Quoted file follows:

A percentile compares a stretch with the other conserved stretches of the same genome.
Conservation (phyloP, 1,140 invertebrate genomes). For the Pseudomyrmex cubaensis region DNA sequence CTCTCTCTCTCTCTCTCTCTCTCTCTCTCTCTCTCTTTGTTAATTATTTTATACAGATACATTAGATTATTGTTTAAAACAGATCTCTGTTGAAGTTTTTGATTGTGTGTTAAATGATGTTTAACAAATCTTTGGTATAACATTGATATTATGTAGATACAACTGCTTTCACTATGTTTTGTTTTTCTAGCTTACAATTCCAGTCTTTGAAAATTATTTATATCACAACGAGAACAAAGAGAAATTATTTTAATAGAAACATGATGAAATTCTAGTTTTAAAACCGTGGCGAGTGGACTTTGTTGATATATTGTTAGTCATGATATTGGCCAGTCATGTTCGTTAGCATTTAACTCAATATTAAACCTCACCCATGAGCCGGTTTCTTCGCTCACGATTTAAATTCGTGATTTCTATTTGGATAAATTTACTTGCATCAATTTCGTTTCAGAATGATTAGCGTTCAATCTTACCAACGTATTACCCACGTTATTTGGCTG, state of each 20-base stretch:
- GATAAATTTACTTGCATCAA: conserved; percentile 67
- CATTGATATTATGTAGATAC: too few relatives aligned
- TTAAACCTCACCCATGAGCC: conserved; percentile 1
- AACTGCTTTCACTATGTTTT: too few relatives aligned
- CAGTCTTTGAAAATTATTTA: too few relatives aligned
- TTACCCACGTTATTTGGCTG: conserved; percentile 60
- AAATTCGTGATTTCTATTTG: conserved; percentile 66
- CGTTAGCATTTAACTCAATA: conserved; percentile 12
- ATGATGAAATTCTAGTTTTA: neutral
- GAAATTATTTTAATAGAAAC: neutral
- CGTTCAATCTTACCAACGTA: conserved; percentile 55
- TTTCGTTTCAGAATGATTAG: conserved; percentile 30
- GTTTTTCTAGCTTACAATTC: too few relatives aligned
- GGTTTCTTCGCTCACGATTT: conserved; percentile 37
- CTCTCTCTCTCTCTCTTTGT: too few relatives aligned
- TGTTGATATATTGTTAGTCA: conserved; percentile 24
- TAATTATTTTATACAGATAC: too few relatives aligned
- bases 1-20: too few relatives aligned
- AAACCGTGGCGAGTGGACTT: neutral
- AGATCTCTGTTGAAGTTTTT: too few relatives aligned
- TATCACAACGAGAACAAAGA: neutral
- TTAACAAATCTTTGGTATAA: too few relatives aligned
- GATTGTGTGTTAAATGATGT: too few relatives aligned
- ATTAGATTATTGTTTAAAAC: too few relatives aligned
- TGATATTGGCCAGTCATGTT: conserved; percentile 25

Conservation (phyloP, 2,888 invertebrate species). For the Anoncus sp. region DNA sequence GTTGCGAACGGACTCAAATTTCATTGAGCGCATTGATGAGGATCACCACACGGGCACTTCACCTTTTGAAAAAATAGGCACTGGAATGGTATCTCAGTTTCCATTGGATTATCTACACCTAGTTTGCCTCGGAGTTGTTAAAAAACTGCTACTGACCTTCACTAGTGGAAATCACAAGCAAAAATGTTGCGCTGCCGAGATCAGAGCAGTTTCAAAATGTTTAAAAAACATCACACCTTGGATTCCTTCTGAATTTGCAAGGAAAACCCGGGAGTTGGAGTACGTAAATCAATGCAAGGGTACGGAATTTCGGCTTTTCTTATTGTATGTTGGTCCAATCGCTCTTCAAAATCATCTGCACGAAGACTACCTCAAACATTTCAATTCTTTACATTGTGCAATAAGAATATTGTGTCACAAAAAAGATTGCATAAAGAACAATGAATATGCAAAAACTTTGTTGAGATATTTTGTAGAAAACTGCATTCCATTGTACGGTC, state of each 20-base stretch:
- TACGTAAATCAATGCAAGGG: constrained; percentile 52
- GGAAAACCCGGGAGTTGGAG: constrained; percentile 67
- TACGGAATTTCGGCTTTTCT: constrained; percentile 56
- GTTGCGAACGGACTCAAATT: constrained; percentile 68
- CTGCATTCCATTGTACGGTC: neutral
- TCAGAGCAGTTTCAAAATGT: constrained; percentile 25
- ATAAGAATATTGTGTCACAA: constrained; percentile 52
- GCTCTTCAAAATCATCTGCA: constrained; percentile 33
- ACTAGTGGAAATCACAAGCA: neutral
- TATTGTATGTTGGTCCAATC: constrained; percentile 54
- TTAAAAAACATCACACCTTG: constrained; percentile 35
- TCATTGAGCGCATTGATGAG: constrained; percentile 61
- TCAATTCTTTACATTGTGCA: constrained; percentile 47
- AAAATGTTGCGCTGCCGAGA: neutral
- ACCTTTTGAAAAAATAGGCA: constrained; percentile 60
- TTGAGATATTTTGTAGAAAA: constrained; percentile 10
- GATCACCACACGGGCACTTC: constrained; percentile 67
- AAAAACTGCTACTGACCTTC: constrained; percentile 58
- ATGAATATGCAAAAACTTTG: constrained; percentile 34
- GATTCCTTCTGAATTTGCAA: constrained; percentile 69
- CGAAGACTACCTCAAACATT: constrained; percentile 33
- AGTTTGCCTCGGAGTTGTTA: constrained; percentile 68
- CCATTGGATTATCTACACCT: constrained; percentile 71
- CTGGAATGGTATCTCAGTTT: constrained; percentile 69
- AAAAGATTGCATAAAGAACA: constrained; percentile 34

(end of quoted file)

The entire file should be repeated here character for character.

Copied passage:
A percentile compares a stretch with the other conserved stretches of the same genome.
Conservation (phyloP, 1,140 invertebrate genomes). For the Pseudomyrmex cubaensis region DNA sequence CTCTCTCTCTCTCTCTCTCTCTCTCTCTCTCTCTCTTTGTTAATTATTTTATACAGATACATTAGATTATTGTTTAAAACAGATCTCTGTTGAAGTTTTTGATTGTGTGTTAAATGATGTTTAACAAATCTTTGGTATAACATTGATATTATGTAGATACAACTGCTTTCACTATGTTTTGTTTTTCTAGCTTACAATTCCAGTCTTTGAAAATTATTTATATCACAACGAGAACAAAGAGAAATTATTTTAATAGAAACATGATGAAATTCTAGTTTTAAAACCGTGGCGAGTGGACTTTGTTGATATATTGTTAGTCATGATATTGGCCAGTCATGTTCGTTAGCATTTAACTCAATATTAAACCTCACCCATGAGCCGGTTTCTTCGCTCACGATTTAAATTCGTGATTTCTATTTGGATAAATTTACTTGCATCAATTTCGTTTCAGAATGATTAGCGTTCAATCTTACCAACGTATTACCCACGTTATTTGGCTG, state of each 20-base stretch:
- GATAAATTTACTTGCATCAA: conserved; percentile 67
- CATTGATATTATGTAGATAC: too few relatives aligned
- TTAAACCTCACCCATGAGCC: conserved; percentile 1
- AACTGCTTTCACTATGTTTT: too few relatives aligned
- CAGTCTTTGAAAATTATTTA: too few relatives aligned
- TTACCCACGTTATTTGGCTG: conserved; percentile 60
- AAATTCGTGATTTCTATTTG: conserved; percentile 66
- CGTTAGCATTTAACTCAATA: conserved; percentile 12
- ATGATGAAATTCTAGTTTTA: neutral
- GAAATTATTTTAATAGAAAC: neutral
- CGTTCAATCTTACCAACGTA: conserved; percentile 55
- TTTCGTTTCAGAATGATTAG: conserved; percentile 30
- GTTTTTCTAGCTTACAATTC: too few relatives aligned
- GGTTTCTTCGCTCACGATTT: conserved; percentile 37
- CTCTCTCTCTCTCTCTTTGT: too few relatives aligned
- TGTTGATATATTGTTAGTCA: conserved; percentile 24
- TAATTATTTTATACAGATAC: too few relatives aligned
- bases 1-20: too few relatives aligned
- AAACCGTGGCGAGTGGACTT: neutral
- AGATCTCTGTTGAAGTTTTT: too few relatives aligned
- TATCACAACGAGAACAAAGA: neutral
- TTAACAAATCTTTGGTATAA: too few relatives aligned
- GATTGTGTGTTAAATGATGT: too few relatives aligned
- ATTAGATTATTGTTTAAAAC: too few relatives aligned
- TGATATTGGCCAGTCATGTT: conserved; percentile 25

Conservation (phyloP, 2,888 invertebrate species). For the Anoncus sp. region DNA sequence GTTGCGAACGGACTCAAATTTCATTGAGCGCATTGATGAGGATCACCACACGGGCACTTCACCTTTTGAAAAAATAGGCACTGGAATGGTATCTCAGTTTCCATTGGATTATCTACACCTAGTTTGCCTCGGAGTTGTTAAAAAACTGCTACTGACCTTCACTAGTGGAAATCACAAGCAAAAATGTTGCGCTGCCGAGATCAGAGCAGTTTCAAAATGTTTAAAAAACATCACACCTTGGATTCCTTCTGAATTTGCAAGGAAAACCCGGGAGTTGGAGTACGTAAATCAATGCAAGGGTACGGAATTTCGGCTTTTCTTATTGTATGTTGGTCCAATCGCTCTTCAAAATCATCTGCACGAAGACTACCTCAAACATTTCAATTCTTTACATTGTGCAATAAGAATATTGTGTCACAAAAAAGATTGCATAAAGAACAATGAATATGCAAAAACTTTGTTGAGATATTTTGTAGAAAACTGCATTCCATTGTACGGTC, state of each 20-base stretch:
- TACGTAAATCAATGCAAGGG: constrained; percentile 52
- GGAAAACCCGGGAGTTGGAG: constrained; percentile 67
- TACGGAATTTCGGCTTTTCT: constrained; percentile 56
- GTTGCGAACGGACTCAAATT: constrained; percentile 68
- CTGCATTCCATTGTACGGTC: neutral
- TCAGAGCAGTTTCAAAATGT: constrained; percentile 25
- ATAAGAATATTGTGTCACAA: constrained; percentile 52
- GCTCTTCAAAATCATCTGCA: constrained; percentile 33
- ACTAGTGGAAATCACAAGCA: neutral
- TATTGTATGTTGGTCCAATC: constrained; percentile 54
- TTAAAAAACATCACACCTTG: constrained; percentile 35
- TCATTGAGCGCATTGATGAG: constrained; percentile 61
- TCAATTCTTTACATTGTGCA: constrained; percentile 47
- AAAATGTTGCGCTGCCGAGA: neutral
- ACCTTTTGAAAAAATAGGCA: constrained; percentile 60
- TTGAGATATTTTGTAGAAAA: constrained; percentile 10
- GATCACCACACGGGCACTTC: constrained; percentile 67
- AAAAACTGCTACTGACCTTC: constrained; percentile 58
- ATGAATATGCAAAAACTTTG: constrained; percentile 34
- GATTCCTTCTGAATTTGCAA: constrained; percentile 69
- CGAAGACTACCTCAAACATT: constrained; percentile 33
- AGTTTGCCTCGGAGTTGTTA: constrained; percentile 68
- CCATTGGATTATCTACACCT: constrained; percentile 71
- CTGGAATGGTATCTCAGTTT: constrained; percentile 69
- AAAAGATTGCATAAAGAACA: constrained; percentile 34